### 3.2 Theoretical and simulation analysis of IWOA algorithm performance

In order to evaluate the performance of the IWOA algorithm, this study compares it with other existing algorithms, including the Grey Wolf Optimization (GWO) [21], Whale Optimization Algorithm (WOA) [16], Improved Grey Wolf Optimization (CGWO) [22], and Improved Whale Optimization Algorithm (GSWOA) [23]. The test instances utilize the CEC2014 standard functions, consisting of six benchmark functions, as presented in Table 1. Functions F1, F2, F3, and F4 are unimodal functions, possessing a global optimum but no local optima, making them suitable for evaluating the convergence ability of optimization strategies. In contrast, F5 and F6 are multimodal functions, where each peak corresponds to a local optimum, but there is only one global optimum. Due to the presence of multiple local optima, algorithms with insufficient search capability may easily get trapped in these local optima, failing to find the global optimum. Regarding algorithm development capability, as the dimensionality of functions increases, the optimization complexity also rises. Algorithms with weaker development capabilities may exhibit suboptimal performance when optimizing multimodal functions.

The above algorithms are tested on F1 F6 benchmark functions with the same parameters: the scale N is 30 individuals, the maximum number of iterations is 100, and each algorithm is run individually for 30 tests. The test statistics are shown in Table 2.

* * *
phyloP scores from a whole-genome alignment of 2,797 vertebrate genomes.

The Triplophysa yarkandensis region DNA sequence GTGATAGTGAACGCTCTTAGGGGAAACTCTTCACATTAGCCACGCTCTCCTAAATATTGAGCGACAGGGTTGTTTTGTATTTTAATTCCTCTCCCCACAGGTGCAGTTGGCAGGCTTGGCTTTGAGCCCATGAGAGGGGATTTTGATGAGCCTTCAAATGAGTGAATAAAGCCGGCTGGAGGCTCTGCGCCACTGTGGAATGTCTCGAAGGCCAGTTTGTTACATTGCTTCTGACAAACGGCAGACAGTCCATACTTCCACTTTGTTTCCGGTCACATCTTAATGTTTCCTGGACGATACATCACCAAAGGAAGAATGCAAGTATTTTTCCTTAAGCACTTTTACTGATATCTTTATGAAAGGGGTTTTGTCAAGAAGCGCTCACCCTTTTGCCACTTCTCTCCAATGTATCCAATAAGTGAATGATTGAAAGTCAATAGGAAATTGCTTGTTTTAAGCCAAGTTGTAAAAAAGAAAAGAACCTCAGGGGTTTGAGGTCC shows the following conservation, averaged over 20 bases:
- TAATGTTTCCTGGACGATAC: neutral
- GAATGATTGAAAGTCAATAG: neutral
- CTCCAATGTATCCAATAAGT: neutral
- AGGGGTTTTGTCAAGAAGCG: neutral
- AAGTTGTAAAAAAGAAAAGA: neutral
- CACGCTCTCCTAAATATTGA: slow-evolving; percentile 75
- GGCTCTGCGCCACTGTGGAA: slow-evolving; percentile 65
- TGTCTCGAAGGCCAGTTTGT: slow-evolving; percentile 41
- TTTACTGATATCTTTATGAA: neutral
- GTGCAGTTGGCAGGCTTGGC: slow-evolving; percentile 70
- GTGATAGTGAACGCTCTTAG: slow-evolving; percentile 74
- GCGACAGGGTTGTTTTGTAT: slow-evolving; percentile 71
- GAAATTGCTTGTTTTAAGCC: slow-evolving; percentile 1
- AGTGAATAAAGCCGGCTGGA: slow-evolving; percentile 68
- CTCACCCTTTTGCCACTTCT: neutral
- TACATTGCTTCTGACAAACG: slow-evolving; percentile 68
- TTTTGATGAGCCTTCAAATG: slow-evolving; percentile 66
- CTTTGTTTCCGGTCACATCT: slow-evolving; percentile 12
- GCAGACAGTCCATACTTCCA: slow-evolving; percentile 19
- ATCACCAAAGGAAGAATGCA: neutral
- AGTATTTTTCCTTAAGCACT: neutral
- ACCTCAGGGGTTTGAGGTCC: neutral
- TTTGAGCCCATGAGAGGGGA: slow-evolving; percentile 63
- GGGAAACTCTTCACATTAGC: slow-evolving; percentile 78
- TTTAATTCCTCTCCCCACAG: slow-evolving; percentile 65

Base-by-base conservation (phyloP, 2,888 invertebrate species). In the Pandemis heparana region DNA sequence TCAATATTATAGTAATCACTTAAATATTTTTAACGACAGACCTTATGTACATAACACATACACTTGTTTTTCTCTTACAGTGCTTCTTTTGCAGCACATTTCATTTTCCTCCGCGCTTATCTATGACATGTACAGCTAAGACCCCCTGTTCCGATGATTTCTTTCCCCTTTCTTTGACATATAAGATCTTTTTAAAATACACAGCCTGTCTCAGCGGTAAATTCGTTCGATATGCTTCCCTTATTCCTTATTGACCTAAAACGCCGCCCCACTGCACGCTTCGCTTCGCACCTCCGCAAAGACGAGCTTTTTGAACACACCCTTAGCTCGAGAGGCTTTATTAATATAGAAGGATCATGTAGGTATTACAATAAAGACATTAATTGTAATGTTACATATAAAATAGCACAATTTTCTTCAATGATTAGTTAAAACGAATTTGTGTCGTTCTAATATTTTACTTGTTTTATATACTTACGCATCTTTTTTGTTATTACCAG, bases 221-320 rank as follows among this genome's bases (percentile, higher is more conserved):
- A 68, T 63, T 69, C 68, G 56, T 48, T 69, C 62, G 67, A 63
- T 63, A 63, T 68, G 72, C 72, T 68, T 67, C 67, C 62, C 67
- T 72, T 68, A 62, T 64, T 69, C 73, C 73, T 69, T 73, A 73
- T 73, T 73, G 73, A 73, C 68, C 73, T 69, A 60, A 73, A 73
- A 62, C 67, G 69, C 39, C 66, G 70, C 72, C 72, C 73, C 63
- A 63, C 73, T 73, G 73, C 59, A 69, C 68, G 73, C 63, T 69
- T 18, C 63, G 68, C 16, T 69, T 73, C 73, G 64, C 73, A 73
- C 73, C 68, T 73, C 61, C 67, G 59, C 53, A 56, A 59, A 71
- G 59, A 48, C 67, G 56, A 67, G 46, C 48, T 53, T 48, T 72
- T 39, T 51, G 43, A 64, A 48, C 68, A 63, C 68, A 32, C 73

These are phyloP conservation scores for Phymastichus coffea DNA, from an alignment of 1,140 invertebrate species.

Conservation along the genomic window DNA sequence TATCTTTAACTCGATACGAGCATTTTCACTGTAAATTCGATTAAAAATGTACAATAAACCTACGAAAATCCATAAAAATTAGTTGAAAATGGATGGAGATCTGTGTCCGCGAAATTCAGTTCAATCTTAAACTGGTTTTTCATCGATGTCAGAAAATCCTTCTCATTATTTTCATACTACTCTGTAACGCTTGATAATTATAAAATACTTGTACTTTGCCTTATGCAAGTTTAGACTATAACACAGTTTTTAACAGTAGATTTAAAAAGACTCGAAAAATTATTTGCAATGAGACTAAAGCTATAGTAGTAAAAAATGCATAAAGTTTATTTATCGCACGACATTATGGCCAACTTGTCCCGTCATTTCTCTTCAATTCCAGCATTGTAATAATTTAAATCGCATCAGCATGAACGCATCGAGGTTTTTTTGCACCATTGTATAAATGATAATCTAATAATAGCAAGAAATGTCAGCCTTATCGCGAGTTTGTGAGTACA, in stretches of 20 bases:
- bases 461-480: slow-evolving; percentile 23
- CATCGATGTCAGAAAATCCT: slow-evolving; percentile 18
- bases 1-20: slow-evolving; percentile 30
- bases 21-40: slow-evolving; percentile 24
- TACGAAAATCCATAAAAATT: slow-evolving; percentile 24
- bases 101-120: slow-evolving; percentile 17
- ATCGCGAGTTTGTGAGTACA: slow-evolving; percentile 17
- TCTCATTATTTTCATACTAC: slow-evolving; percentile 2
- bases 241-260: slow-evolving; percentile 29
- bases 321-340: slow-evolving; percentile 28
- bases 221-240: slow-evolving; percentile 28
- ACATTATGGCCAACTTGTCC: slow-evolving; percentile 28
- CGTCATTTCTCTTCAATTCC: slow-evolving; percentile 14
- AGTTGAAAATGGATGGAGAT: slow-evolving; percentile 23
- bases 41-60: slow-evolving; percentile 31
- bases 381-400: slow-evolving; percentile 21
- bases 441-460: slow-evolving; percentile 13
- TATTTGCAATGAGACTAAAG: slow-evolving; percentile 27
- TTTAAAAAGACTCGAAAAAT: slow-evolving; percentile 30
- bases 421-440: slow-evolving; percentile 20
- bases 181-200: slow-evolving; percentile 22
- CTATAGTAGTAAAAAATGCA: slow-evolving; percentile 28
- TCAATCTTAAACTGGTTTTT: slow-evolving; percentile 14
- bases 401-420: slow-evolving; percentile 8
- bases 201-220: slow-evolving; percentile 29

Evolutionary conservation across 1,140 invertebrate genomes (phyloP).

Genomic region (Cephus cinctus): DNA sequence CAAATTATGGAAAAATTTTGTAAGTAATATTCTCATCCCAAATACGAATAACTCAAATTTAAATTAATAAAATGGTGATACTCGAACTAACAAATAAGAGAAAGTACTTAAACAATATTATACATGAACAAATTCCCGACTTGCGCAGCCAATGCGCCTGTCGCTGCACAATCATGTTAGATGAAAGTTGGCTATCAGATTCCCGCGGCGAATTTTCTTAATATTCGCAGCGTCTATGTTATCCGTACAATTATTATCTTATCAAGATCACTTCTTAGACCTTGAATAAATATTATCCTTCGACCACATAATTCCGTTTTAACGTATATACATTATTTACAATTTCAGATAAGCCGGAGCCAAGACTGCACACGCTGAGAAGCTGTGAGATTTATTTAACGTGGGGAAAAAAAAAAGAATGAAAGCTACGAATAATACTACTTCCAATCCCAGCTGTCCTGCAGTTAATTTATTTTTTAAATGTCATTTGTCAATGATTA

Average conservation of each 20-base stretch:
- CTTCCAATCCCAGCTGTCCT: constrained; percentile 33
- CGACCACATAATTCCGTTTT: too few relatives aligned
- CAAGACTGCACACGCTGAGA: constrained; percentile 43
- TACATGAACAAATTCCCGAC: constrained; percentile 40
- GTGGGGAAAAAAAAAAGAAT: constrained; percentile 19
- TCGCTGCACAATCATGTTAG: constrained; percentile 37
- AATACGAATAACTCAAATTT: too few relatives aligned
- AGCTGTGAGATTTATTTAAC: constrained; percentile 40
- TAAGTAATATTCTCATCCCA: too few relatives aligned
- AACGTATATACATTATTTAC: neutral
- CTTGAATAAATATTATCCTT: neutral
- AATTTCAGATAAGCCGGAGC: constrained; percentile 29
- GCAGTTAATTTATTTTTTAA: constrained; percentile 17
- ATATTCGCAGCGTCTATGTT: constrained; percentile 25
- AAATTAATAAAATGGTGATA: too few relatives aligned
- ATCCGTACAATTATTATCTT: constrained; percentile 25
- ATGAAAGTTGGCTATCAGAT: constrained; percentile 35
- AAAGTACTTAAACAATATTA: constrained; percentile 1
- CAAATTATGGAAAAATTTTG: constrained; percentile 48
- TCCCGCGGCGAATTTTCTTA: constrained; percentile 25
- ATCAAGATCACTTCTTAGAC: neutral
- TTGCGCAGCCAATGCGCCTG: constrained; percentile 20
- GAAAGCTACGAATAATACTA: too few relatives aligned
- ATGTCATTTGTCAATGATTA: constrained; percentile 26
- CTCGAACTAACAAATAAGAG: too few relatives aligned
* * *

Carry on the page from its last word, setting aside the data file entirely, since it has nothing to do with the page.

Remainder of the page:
The average values visually represent algorithm performance, while the variance indicates algorithm stability. According to the statistical results, for unimodal functions F1, F2, and F3, IWOA demonstrates higher precision in obtaining optimal solutions. When considering function F4, both IWOA and GSWOA consistently find the optimal solution in each statistical analysis, and the iteration count can be inferred through convergence analysis. In the case of multimodal functions F5 and F6, IWOA achieves the highest precision. Thus, across the testing scenarios of F1 to F6, IWOA outperforms existing algorithms.

Convergence speed and time are also crucial performance indicators that need to be examined. Figure 2 provides convergence test results for six benchmark functions.

From Fig. 2(a), (b), and (c), it can be observed that for functions F1, F2, and F3, the performance of several tested algorithms, including GWO, WOA, CGWO, and GSWOA, is relatively close. However, IWOA shows a faster convergence rate in the early stages and demonstrates greater exploration capabilities in the later stages, leading to high-precision solutions. This is primarily due to IWOA’s adaptive mechanism, which dynamically adjusts key parameters such as convergence factors, allowing the algorithm to focus more on exploration in the early stages and preventing premature convergence to local optima. In the later stages, IWOA gradually shifts to exploitation, effectively targeting promising regions within the solution space, thereby achieving higher precision.